by Ray Keating
March 18, 2020
The Walt Disney Company has shut down Walt Disney World and Disneyland, as well as Disneyland Paris, through the end of this month in response to the coronavirus. But does anyone believe that these parks – or for that matter, Tokyo Disney, Hong Kong Disneyland and Shanghai Disneyland – actually will open on April 1? If so, they shouldn’t. These closures promise to run longer than many originally thought.
Keep in mind that the Shanghai and Hong Kong parks have been closed since the end of January, and Tokyo Disney since the end of February. The Tokyo parks – Tokyo Disneyland and Tokyo DisneySea – will be closed at least through early April, according to the company.
For the U.S. parks, the Tokyo target of mid-April would seem to be a wildly best-case scenario. Indeed, it is highly doubtful.
Consider, for example, that Major League Baseball had originally pushed the start of its season back from late March to mid-April, and is now saying that it will go beyond that date while not offering any target for Opening Day.
I’m not sure why we should expect much different from Disney, especially given that the U.S. Centers for Disease Control and Prevention on March 15 recommended canceling in-person events of 50 or more people for the coming eight weeks. That would take us into mid-May.
This week, Disney also suspended its Disney College Program, Disney Culinary Program, Disney Cultural Exchange Program, and Disney Academic Exchange Program. The company is sending participants/cast members home, as is the case with international cast members in guest relations as well. This also speaks to a shutdown going beyond the end of this month.
The impact of an extended closure will hit Disney hard. Consider what The Wall Street Journal reported on March 12: “Closing the U.S. resorts has the potential to be costly. Domestic parks accounted for about $17.4 billion in revenue last year—and 30% of the company’s total operating profit.” Using those numbers and doing a back-of-the-envelope tally, each month that the U.S. parks are closed would cost The Walt Disney Company $1.5 billion in revenue.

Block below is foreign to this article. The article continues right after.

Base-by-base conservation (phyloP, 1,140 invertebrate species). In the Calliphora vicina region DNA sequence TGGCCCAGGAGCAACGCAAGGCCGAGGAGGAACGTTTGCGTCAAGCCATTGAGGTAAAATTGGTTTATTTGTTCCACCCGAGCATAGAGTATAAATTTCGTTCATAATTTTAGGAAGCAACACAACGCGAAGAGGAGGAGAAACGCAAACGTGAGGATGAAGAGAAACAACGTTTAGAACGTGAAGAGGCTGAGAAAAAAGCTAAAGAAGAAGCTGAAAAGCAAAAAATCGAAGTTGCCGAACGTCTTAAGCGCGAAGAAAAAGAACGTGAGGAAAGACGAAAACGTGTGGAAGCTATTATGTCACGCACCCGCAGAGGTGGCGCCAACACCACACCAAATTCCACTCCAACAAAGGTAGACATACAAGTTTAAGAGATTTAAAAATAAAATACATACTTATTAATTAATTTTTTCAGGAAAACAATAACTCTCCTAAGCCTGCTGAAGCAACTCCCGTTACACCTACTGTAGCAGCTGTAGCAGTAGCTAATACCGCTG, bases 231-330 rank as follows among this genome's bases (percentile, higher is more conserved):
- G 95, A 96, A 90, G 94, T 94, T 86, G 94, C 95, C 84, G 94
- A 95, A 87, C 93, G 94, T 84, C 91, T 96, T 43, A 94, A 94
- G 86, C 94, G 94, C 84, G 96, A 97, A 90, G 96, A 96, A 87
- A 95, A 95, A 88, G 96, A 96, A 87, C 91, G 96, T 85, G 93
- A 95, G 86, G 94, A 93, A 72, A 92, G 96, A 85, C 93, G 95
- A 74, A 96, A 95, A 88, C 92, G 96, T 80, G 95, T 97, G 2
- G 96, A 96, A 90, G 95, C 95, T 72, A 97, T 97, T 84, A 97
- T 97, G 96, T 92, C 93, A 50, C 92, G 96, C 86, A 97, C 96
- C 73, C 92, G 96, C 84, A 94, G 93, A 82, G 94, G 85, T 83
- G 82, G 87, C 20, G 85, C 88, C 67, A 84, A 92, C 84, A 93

Of course, one has to also add in lost revenues from the Paris, Tokyo, Shanghai and Hong Kong parks, the Disney Cruise Line, lost dollars at the movie box office, and ESPN being hit by sporting events coming to a halt, including the NBA.
For good measure, the U.S. economy, as I wrote in a recent column, likely already is in recession, and that promises to run at least through the second and third quarters of this year – adding to Disney’s woes.
In its latest update on Walt Disney World Resort operations, the company noted: “We will continue to make adjustments to our operations as appropriate and look forward to welcoming Guests back as soon as it is advisable.” When it will be advisable, no one knows.
Looking at the CDC recommendations, how this has played out elsewhere and the magnitude of the response so far, I’d be shocked if Walt Disney World or Disneyland re-opened before mid-May or even June. Let’s hope and pray, though, that the U.S. response presents unexpected benefits, and we bounce back quickly.
Ray Keating is the editor, publisher and economist for DisneyBizJournal.com, and author of The Disney Planner 2020: The TO DO List Solution and the Pastor Stephen Grant novels. He can be contacted at email@example.com.